The State of Kerala has challenged the Citizenship (Amendment) Act, 2019, in the Supreme Court by filing a suit under Article 131 of the Constitution. Under Article 131, the Supreme Court has original jurisdiction in deciding disputes between the Centre and State(s).
The Kerala government in its suit has contended that it will be compelled under Article 256 to comply with the CAA and the Rules and Orders which are manifestly arbitrary, unreasonable, irrational and violative of fundamental rights. It has further contended that the CAA be declared void of Articles 14, 21 and 25 of the Constitution.
The suit filed by Advocate G. Prakash and Senior Advocate Jaideep Gupta states the terms of the Amendment, rules and orders as “manifestly arbitrary, unreasonable, irrational and violative of fundamental rights.”
Besides challenging the CAA, the suit also challenges other laws affecting citizenship such as Passport (Entry to India) Amendment Rules 2015 and the Foreigners (Amendment) Order.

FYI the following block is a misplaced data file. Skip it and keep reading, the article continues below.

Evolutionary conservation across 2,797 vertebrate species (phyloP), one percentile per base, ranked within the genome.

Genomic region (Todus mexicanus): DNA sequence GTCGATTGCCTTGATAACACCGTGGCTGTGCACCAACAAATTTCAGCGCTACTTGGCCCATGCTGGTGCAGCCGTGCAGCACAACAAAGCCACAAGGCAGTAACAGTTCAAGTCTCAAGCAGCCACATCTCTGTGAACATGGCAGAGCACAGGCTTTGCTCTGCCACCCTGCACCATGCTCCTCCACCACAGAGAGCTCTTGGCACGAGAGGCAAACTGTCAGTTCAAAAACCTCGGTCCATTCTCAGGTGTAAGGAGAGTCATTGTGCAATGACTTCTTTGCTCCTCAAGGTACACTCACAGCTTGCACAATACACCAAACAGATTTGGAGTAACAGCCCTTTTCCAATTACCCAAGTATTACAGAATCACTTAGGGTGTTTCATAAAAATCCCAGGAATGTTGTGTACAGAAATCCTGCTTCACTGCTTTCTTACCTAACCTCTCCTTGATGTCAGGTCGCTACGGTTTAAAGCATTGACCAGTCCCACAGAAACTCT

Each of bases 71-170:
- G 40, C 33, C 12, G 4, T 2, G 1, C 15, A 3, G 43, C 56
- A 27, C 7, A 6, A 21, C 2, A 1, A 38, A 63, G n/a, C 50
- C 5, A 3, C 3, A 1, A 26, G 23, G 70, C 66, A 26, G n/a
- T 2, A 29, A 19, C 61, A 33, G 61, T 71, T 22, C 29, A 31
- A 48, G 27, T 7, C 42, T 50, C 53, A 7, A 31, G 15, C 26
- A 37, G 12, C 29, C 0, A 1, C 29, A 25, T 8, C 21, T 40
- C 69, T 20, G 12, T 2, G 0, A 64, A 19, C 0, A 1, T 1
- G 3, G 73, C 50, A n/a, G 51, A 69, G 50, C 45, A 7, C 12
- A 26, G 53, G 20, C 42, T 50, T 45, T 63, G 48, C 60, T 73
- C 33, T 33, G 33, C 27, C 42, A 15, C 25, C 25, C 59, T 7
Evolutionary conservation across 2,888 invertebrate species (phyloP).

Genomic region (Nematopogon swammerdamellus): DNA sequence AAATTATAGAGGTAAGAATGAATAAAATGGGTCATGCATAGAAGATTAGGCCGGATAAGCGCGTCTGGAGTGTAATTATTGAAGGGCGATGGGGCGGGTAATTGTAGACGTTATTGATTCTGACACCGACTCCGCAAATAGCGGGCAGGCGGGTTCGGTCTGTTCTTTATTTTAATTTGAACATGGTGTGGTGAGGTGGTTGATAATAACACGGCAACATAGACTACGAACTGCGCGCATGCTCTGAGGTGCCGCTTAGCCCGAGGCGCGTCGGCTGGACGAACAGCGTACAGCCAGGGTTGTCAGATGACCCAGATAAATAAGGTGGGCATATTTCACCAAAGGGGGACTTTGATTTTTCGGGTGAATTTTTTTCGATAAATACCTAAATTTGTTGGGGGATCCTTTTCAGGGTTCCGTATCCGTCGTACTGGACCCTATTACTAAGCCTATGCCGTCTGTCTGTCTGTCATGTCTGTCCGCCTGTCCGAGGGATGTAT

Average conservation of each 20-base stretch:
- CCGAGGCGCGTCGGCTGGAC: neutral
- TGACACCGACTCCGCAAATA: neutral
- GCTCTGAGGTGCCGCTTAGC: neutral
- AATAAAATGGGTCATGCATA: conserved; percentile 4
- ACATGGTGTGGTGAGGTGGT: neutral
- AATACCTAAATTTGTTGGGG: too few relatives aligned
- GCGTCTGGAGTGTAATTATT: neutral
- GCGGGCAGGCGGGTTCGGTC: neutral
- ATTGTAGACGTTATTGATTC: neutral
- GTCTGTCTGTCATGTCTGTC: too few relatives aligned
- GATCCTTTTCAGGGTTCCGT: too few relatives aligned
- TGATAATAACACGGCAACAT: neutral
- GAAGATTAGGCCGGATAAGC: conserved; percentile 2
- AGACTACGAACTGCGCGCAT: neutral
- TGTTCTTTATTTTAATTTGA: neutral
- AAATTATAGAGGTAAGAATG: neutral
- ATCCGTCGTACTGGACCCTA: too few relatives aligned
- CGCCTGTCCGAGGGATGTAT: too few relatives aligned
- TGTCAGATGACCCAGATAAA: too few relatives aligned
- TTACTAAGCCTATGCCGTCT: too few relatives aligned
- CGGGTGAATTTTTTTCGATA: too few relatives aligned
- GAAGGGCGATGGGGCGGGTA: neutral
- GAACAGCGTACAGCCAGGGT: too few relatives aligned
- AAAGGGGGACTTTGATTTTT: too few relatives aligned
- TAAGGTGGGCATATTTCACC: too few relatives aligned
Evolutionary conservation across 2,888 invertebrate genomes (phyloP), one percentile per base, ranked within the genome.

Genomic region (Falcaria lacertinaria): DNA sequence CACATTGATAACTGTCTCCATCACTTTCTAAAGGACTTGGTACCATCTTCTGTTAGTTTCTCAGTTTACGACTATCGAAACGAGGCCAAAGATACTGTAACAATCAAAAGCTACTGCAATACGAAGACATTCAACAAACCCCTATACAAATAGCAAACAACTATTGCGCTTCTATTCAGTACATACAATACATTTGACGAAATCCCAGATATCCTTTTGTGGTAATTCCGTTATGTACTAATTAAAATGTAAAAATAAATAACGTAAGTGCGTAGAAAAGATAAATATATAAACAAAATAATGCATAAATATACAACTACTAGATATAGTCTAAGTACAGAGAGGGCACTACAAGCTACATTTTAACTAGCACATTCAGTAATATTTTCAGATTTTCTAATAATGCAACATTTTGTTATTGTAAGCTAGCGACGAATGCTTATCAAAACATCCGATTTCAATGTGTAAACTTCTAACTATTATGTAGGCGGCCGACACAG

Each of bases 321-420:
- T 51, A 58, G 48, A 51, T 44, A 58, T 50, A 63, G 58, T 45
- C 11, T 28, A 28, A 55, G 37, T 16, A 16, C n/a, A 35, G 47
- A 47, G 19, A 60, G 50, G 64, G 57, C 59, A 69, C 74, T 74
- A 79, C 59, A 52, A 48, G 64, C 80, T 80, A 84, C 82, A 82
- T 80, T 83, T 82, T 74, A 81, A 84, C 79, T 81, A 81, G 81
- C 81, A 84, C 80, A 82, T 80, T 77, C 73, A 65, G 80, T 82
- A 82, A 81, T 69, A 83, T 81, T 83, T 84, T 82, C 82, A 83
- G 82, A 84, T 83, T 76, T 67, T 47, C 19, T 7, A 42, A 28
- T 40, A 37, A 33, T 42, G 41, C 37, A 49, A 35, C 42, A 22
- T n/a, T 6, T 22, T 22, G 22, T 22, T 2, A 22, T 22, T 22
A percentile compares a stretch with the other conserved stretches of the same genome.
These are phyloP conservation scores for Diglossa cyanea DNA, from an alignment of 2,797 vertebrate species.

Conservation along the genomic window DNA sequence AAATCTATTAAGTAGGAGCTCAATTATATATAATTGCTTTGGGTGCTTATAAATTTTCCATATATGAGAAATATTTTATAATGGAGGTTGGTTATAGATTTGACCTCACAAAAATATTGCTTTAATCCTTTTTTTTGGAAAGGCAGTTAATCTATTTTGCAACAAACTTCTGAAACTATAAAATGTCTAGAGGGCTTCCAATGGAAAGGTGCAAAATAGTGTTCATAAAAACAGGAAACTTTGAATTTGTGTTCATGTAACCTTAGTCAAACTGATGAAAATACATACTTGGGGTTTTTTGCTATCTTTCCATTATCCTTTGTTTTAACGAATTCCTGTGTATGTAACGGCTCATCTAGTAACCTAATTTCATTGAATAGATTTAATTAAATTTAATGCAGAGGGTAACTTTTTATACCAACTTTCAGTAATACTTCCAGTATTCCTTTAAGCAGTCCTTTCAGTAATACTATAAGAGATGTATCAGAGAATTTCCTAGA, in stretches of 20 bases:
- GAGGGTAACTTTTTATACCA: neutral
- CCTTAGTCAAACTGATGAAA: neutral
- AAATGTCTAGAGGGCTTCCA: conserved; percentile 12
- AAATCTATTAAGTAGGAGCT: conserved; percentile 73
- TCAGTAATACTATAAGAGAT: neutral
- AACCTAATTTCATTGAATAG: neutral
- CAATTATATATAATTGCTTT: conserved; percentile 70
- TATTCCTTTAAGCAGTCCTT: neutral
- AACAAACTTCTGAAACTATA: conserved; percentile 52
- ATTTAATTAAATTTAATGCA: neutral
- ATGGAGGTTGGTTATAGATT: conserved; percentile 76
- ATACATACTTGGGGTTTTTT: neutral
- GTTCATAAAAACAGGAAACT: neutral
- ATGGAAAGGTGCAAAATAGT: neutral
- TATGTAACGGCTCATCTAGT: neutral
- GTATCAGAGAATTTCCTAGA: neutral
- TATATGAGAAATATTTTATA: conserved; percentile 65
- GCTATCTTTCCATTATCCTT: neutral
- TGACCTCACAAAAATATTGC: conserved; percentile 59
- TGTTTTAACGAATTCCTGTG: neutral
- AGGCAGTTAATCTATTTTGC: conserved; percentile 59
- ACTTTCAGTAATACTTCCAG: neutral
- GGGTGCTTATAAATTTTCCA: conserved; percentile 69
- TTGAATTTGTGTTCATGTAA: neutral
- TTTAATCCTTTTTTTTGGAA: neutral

The suit invoking Article 131 challenging the constitutionality of the Central law has been filed by the Kerala government in view of the law laid down in State of Jharkhand versus State of Bihar and Another (2015).
The CAA grants Indian citizenship to minorities- Hindu, Sikh, Buddhist, Jain, Parsi and Christian who migrated to India before 2015 from Pakistan, Afghanistan and Bangladesh. The Supreme Court had on 18th December 2019 issued notice to the Centre, on the batch of pleas seeking a stay on the operation of the law as well as on the main petition challenging the constitutional validity of the legislation. The Supreme Court will hear these petitions on 22nd January.